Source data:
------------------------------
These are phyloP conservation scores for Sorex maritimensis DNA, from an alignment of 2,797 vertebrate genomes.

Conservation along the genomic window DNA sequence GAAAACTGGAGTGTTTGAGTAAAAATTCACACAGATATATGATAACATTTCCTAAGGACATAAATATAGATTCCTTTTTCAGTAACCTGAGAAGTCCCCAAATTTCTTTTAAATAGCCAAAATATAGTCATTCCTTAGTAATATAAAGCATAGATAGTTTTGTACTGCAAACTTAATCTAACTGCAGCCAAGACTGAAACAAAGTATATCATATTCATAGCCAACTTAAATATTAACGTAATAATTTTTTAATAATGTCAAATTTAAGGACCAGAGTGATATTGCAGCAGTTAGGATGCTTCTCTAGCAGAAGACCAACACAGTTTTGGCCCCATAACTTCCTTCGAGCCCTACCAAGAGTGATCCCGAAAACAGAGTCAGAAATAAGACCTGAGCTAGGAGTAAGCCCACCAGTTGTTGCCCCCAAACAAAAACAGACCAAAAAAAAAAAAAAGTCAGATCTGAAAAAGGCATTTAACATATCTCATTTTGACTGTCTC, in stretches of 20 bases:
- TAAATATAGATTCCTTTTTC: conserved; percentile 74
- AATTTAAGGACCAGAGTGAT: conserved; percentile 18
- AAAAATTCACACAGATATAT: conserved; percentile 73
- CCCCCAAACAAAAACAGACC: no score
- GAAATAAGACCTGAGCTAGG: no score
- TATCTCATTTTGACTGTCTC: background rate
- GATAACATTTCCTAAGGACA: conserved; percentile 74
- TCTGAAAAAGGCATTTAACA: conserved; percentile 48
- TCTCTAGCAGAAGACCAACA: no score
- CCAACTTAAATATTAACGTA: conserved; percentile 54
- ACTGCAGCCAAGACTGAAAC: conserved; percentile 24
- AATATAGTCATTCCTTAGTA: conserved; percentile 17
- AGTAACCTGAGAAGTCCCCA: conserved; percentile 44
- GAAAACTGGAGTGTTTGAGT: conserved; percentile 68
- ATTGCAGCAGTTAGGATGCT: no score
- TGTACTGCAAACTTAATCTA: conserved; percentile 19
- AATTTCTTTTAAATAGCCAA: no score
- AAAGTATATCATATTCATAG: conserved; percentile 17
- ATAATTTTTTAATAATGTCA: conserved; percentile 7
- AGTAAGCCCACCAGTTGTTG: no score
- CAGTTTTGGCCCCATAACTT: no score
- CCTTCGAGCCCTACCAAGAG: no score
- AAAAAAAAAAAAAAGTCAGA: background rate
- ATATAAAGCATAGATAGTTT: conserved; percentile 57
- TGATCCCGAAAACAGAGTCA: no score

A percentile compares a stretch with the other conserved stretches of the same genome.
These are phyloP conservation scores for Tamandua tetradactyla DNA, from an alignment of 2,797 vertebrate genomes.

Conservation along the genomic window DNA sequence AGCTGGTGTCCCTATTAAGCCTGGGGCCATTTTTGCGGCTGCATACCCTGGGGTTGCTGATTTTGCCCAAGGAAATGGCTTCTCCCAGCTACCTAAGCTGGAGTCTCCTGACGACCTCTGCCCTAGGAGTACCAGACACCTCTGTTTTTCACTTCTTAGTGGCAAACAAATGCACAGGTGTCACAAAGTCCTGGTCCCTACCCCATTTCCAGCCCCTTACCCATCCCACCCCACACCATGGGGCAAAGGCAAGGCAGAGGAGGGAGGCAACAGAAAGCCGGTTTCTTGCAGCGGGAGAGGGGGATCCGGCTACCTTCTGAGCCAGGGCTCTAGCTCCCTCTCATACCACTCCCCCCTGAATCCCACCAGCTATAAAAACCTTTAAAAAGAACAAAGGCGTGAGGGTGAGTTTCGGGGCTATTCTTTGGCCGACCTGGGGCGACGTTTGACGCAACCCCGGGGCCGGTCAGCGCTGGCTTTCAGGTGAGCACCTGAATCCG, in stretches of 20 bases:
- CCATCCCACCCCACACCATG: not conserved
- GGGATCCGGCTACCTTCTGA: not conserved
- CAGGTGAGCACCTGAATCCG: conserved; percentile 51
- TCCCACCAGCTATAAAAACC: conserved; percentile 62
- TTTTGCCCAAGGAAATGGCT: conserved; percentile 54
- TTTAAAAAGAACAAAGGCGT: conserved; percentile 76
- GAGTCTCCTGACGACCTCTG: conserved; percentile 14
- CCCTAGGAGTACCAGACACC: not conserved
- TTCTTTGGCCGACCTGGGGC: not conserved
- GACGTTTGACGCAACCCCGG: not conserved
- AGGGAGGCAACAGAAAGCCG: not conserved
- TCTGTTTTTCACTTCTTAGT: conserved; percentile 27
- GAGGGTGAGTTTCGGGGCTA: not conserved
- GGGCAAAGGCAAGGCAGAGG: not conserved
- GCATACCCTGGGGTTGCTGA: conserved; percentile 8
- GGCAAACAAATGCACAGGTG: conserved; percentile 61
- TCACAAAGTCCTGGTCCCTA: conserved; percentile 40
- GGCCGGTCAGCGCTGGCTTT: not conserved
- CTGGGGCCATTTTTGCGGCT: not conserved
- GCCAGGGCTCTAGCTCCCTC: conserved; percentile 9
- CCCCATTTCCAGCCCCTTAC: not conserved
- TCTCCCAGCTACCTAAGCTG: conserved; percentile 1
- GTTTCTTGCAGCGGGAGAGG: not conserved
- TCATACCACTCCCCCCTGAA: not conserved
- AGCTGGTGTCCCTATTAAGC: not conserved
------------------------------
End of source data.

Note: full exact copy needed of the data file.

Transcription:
These are phyloP conservation scores for Sorex maritimensis DNA, from an alignment of 2,797 vertebrate genomes.

Conservation along the genomic window DNA sequence GAAAACTGGAGTGTTTGAGTAAAAATTCACACAGATATATGATAACATTTCCTAAGGACATAAATATAGATTCCTTTTTCAGTAACCTGAGAAGTCCCCAAATTTCTTTTAAATAGCCAAAATATAGTCATTCCTTAGTAATATAAAGCATAGATAGTTTTGTACTGCAAACTTAATCTAACTGCAGCCAAGACTGAAACAAAGTATATCATATTCATAGCCAACTTAAATATTAACGTAATAATTTTTTAATAATGTCAAATTTAAGGACCAGAGTGATATTGCAGCAGTTAGGATGCTTCTCTAGCAGAAGACCAACACAGTTTTGGCCCCATAACTTCCTTCGAGCCCTACCAAGAGTGATCCCGAAAACAGAGTCAGAAATAAGACCTGAGCTAGGAGTAAGCCCACCAGTTGTTGCCCCCAAACAAAAACAGACCAAAAAAAAAAAAAAGTCAGATCTGAAAAAGGCATTTAACATATCTCATTTTGACTGTCTC, in stretches of 20 bases:
- TAAATATAGATTCCTTTTTC: conserved; percentile 74
- AATTTAAGGACCAGAGTGAT: conserved; percentile 18
- AAAAATTCACACAGATATAT: conserved; percentile 73
- CCCCCAAACAAAAACAGACC: no score
- GAAATAAGACCTGAGCTAGG: no score
- TATCTCATTTTGACTGTCTC: background rate
- GATAACATTTCCTAAGGACA: conserved; percentile 74
- TCTGAAAAAGGCATTTAACA: conserved; percentile 48
- TCTCTAGCAGAAGACCAACA: no score
- CCAACTTAAATATTAACGTA: conserved; percentile 54
- ACTGCAGCCAAGACTGAAAC: conserved; percentile 24
- AATATAGTCATTCCTTAGTA: conserved; percentile 17
- AGTAACCTGAGAAGTCCCCA: conserved; percentile 44
- GAAAACTGGAGTGTTTGAGT: conserved; percentile 68
- ATTGCAGCAGTTAGGATGCT: no score
- TGTACTGCAAACTTAATCTA: conserved; percentile 19
- AATTTCTTTTAAATAGCCAA: no score
- AAAGTATATCATATTCATAG: conserved; percentile 17
- ATAATTTTTTAATAATGTCA: conserved; percentile 7
- AGTAAGCCCACCAGTTGTTG: no score
- CAGTTTTGGCCCCATAACTT: no score
- CCTTCGAGCCCTACCAAGAG: no score
- AAAAAAAAAAAAAAGTCAGA: background rate
- ATATAAAGCATAGATAGTTT: conserved; percentile 57
- TGATCCCGAAAACAGAGTCA: no score

A percentile compares a stretch with the other conserved stretches of the same genome.
These are phyloP conservation scores for Tamandua tetradactyla DNA, from an alignment of 2,797 vertebrate genomes.

Conservation along the genomic window DNA sequence AGCTGGTGTCCCTATTAAGCCTGGGGCCATTTTTGCGGCTGCATACCCTGGGGTTGCTGATTTTGCCCAAGGAAATGGCTTCTCCCAGCTACCTAAGCTGGAGTCTCCTGACGACCTCTGCCCTAGGAGTACCAGACACCTCTGTTTTTCACTTCTTAGTGGCAAACAAATGCACAGGTGTCACAAAGTCCTGGTCCCTACCCCATTTCCAGCCCCTTACCCATCCCACCCCACACCATGGGGCAAAGGCAAGGCAGAGGAGGGAGGCAACAGAAAGCCGGTTTCTTGCAGCGGGAGAGGGGGATCCGGCTACCTTCTGAGCCAGGGCTCTAGCTCCCTCTCATACCACTCCCCCCTGAATCCCACCAGCTATAAAAACCTTTAAAAAGAACAAAGGCGTGAGGGTGAGTTTCGGGGCTATTCTTTGGCCGACCTGGGGCGACGTTTGACGCAACCCCGGGGCCGGTCAGCGCTGGCTTTCAGGTGAGCACCTGAATCCG, in stretches of 20 bases:
- CCATCCCACCCCACACCATG: not conserved
- GGGATCCGGCTACCTTCTGA: not conserved
- CAGGTGAGCACCTGAATCCG: conserved; percentile 51
- TCCCACCAGCTATAAAAACC: conserved; percentile 62
- TTTTGCCCAAGGAAATGGCT: conserved; percentile 54
- TTTAAAAAGAACAAAGGCGT: conserved; percentile 76
- GAGTCTCCTGACGACCTCTG: conserved; percentile 14
- CCCTAGGAGTACCAGACACC: not conserved
- TTCTTTGGCCGACCTGGGGC: not conserved
- GACGTTTGACGCAACCCCGG: not conserved
- AGGGAGGCAACAGAAAGCCG: not conserved
- TCTGTTTTTCACTTCTTAGT: conserved; percentile 27
- GAGGGTGAGTTTCGGGGCTA: not conserved
- GGGCAAAGGCAAGGCAGAGG: not conserved
- GCATACCCTGGGGTTGCTGA: conserved; percentile 8
- GGCAAACAAATGCACAGGTG: conserved; percentile 61
- TCACAAAGTCCTGGTCCCTA: conserved; percentile 40
- GGCCGGTCAGCGCTGGCTTT: not conserved
- CTGGGGCCATTTTTGCGGCT: not conserved
- GCCAGGGCTCTAGCTCCCTC: conserved; percentile 9
- CCCCATTTCCAGCCCCTTAC: not conserved
- TCTCCCAGCTACCTAAGCTG: conserved; percentile 1
- GTTTCTTGCAGCGGGAGAGG: not conserved
- TCATACCACTCCCCCCTGAA: not conserved
- AGCTGGTGTCCCTATTAAGC: not conserved